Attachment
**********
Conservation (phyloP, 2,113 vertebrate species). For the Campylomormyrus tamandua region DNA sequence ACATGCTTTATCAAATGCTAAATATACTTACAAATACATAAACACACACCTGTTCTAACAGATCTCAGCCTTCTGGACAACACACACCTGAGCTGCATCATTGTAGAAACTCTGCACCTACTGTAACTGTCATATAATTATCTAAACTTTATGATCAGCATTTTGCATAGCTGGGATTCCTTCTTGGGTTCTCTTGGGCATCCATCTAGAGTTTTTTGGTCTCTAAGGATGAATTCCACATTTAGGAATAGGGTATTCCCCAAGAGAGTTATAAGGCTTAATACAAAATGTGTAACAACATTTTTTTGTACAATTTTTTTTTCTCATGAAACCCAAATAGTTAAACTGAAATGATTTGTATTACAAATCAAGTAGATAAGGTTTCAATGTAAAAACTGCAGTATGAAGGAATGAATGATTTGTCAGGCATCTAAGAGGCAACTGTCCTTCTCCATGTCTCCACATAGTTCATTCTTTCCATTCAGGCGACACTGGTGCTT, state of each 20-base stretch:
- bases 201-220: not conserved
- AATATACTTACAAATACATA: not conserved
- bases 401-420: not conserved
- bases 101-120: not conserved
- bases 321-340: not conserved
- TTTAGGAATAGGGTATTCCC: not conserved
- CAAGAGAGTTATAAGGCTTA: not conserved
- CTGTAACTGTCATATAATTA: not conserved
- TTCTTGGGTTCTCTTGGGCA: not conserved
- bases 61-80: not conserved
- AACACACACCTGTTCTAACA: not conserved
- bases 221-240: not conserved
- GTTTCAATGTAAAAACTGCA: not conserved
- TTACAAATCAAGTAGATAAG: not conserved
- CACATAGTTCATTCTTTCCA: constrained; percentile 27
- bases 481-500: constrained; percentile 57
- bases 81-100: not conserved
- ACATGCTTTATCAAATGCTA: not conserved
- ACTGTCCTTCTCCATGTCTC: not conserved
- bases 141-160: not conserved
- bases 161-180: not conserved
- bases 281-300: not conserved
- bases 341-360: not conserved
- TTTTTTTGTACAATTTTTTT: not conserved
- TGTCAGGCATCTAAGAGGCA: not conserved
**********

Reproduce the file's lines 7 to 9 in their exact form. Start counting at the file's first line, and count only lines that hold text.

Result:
- TTTAGGAATAGGGTATTCCC: not conserved
- CAAGAGAGTTATAAGGCTTA: not conserved
- CTGTAACTGTCATATAATTA: not conserved